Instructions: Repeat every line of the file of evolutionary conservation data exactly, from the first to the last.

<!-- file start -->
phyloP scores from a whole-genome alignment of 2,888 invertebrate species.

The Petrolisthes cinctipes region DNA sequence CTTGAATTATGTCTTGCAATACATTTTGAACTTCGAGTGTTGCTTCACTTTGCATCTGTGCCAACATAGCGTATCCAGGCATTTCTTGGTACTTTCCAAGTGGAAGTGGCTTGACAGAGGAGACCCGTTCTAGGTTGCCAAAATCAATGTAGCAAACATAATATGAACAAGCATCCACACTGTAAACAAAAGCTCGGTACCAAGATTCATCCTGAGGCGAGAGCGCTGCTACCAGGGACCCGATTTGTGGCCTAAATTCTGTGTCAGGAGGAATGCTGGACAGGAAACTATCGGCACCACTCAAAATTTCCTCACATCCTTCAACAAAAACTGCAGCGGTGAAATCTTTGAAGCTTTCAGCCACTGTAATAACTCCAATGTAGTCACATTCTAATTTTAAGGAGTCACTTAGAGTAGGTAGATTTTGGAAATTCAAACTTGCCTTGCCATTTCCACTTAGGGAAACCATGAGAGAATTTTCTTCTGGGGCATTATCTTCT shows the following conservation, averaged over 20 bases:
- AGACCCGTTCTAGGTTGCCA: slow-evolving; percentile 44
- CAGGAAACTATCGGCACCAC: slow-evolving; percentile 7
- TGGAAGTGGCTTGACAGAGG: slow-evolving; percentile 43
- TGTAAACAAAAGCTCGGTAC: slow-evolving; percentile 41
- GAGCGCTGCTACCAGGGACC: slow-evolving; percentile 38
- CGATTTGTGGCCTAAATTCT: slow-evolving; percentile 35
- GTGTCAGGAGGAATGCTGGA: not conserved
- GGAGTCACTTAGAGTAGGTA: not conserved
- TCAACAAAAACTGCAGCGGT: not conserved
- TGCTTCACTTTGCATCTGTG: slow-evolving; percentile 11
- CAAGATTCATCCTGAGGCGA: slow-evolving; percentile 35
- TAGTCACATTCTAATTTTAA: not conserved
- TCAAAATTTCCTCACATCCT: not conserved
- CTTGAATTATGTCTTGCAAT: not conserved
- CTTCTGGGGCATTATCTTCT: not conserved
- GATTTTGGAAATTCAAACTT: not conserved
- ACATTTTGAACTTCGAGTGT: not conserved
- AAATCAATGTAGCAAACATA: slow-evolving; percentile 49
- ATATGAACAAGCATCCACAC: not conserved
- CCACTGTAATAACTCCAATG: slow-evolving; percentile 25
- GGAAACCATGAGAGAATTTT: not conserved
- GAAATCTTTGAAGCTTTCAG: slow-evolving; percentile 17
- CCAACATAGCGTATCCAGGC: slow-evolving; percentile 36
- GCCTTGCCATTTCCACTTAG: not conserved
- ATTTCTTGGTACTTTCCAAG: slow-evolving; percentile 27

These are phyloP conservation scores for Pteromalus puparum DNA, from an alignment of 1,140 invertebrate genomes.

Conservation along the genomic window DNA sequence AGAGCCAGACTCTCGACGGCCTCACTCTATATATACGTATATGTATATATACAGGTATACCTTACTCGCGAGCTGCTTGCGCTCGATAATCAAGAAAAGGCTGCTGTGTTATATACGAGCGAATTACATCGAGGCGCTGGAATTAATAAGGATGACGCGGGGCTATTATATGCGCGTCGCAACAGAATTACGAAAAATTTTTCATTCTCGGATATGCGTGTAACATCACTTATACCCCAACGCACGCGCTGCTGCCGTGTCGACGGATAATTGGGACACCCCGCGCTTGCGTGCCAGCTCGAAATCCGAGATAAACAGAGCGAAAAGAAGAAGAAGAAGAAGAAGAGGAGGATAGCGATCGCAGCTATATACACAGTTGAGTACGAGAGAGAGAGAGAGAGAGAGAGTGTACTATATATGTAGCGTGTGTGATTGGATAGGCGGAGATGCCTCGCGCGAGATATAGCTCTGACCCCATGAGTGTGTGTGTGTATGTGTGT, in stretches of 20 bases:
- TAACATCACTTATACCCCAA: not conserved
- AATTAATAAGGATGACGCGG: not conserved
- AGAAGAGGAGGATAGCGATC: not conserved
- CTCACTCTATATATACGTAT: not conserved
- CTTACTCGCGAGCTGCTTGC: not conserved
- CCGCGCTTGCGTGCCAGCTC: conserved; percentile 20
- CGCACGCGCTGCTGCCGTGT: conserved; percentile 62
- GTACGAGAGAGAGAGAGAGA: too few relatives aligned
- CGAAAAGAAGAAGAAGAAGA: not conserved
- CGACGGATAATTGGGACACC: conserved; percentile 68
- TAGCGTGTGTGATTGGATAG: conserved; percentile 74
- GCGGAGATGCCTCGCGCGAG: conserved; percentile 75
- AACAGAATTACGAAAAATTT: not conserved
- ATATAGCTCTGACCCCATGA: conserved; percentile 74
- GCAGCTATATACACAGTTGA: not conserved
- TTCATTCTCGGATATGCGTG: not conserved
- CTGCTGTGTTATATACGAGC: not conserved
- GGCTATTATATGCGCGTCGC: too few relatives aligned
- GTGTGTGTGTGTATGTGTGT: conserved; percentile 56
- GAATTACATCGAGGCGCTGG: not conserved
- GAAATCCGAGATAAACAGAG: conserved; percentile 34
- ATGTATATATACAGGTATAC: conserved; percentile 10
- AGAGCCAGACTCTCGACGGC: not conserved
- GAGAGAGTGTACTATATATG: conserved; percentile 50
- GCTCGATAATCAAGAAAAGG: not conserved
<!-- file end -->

phyloP scores from a whole-genome alignment of 2,888 invertebrate species.

The Petrolisthes cinctipes region DNA sequence CTTGAATTATGTCTTGCAATACATTTTGAACTTCGAGTGTTGCTTCACTTTGCATCTGTGCCAACATAGCGTATCCAGGCATTTCTTGGTACTTTCCAAGTGGAAGTGGCTTGACAGAGGAGACCCGTTCTAGGTTGCCAAAATCAATGTAGCAAACATAATATGAACAAGCATCCACACTGTAAACAAAAGCTCGGTACCAAGATTCATCCTGAGGCGAGAGCGCTGCTACCAGGGACCCGATTTGTGGCCTAAATTCTGTGTCAGGAGGAATGCTGGACAGGAAACTATCGGCACCACTCAAAATTTCCTCACATCCTTCAACAAAAACTGCAGCGGTGAAATCTTTGAAGCTTTCAGCCACTGTAATAACTCCAATGTAGTCACATTCTAATTTTAAGGAGTCACTTAGAGTAGGTAGATTTTGGAAATTCAAACTTGCCTTGCCATTTCCACTTAGGGAAACCATGAGAGAATTTTCTTCTGGGGCATTATCTTCT shows the following conservation, averaged over 20 bases:
- AGACCCGTTCTAGGTTGCCA: slow-evolving; percentile 44
- CAGGAAACTATCGGCACCAC: slow-evolving; percentile 7
- TGGAAGTGGCTTGACAGAGG: slow-evolving; percentile 43
- TGTAAACAAAAGCTCGGTAC: slow-evolving; percentile 41
- GAGCGCTGCTACCAGGGACC: slow-evolving; percentile 38
- CGATTTGTGGCCTAAATTCT: slow-evolving; percentile 35
- GTGTCAGGAGGAATGCTGGA: not conserved
- GGAGTCACTTAGAGTAGGTA: not conserved
- TCAACAAAAACTGCAGCGGT: not conserved
- TGCTTCACTTTGCATCTGTG: slow-evolving; percentile 11
- CAAGATTCATCCTGAGGCGA: slow-evolving; percentile 35
- TAGTCACATTCTAATTTTAA: not conserved
- TCAAAATTTCCTCACATCCT: not conserved
- CTTGAATTATGTCTTGCAAT: not conserved
- CTTCTGGGGCATTATCTTCT: not conserved
- GATTTTGGAAATTCAAACTT: not conserved
- ACATTTTGAACTTCGAGTGT: not conserved
- AAATCAATGTAGCAAACATA: slow-evolving; percentile 49
- ATATGAACAAGCATCCACAC: not conserved
- CCACTGTAATAACTCCAATG: slow-evolving; percentile 25
- GGAAACCATGAGAGAATTTT: not conserved
- GAAATCTTTGAAGCTTTCAG: slow-evolving; percentile 17
- CCAACATAGCGTATCCAGGC: slow-evolving; percentile 36
- GCCTTGCCATTTCCACTTAG: not conserved
- ATTTCTTGGTACTTTCCAAG: slow-evolving; percentile 27

These are phyloP conservation scores for Pteromalus puparum DNA, from an alignment of 1,140 invertebrate genomes.

Conservation along the genomic window DNA sequence AGAGCCAGACTCTCGACGGCCTCACTCTATATATACGTATATGTATATATACAGGTATACCTTACTCGCGAGCTGCTTGCGCTCGATAATCAAGAAAAGGCTGCTGTGTTATATACGAGCGAATTACATCGAGGCGCTGGAATTAATAAGGATGACGCGGGGCTATTATATGCGCGTCGCAACAGAATTACGAAAAATTTTTCATTCTCGGATATGCGTGTAACATCACTTATACCCCAACGCACGCGCTGCTGCCGTGTCGACGGATAATTGGGACACCCCGCGCTTGCGTGCCAGCTCGAAATCCGAGATAAACAGAGCGAAAAGAAGAAGAAGAAGAAGAAGAGGAGGATAGCGATCGCAGCTATATACACAGTTGAGTACGAGAGAGAGAGAGAGAGAGAGAGTGTACTATATATGTAGCGTGTGTGATTGGATAGGCGGAGATGCCTCGCGCGAGATATAGCTCTGACCCCATGAGTGTGTGTGTGTATGTGTGT, in stretches of 20 bases:
- TAACATCACTTATACCCCAA: not conserved
- AATTAATAAGGATGACGCGG: not conserved
- AGAAGAGGAGGATAGCGATC: not conserved
- CTCACTCTATATATACGTAT: not conserved
- CTTACTCGCGAGCTGCTTGC: not conserved
- CCGCGCTTGCGTGCCAGCTC: conserved; percentile 20
- CGCACGCGCTGCTGCCGTGT: conserved; percentile 62
- GTACGAGAGAGAGAGAGAGA: too few relatives aligned
- CGAAAAGAAGAAGAAGAAGA: not conserved
- CGACGGATAATTGGGACACC: conserved; percentile 68
- TAGCGTGTGTGATTGGATAG: conserved; percentile 74
- GCGGAGATGCCTCGCGCGAG: conserved; percentile 75
- AACAGAATTACGAAAAATTT: not conserved
- ATATAGCTCTGACCCCATGA: conserved; percentile 74
- GCAGCTATATACACAGTTGA: not conserved
- TTCATTCTCGGATATGCGTG: not conserved
- CTGCTGTGTTATATACGAGC: not conserved
- GGCTATTATATGCGCGTCGC: too few relatives aligned
- GTGTGTGTGTGTATGTGTGT: conserved; percentile 56
- GAATTACATCGAGGCGCTGG: not conserved
- GAAATCCGAGATAAACAGAG: conserved; percentile 34
- ATGTATATATACAGGTATAC: conserved; percentile 10
- AGAGCCAGACTCTCGACGGC: not conserved
- GAGAGAGTGTACTATATATG: conserved; percentile 50
- GCTCGATAATCAAGAAAAGG: not conserved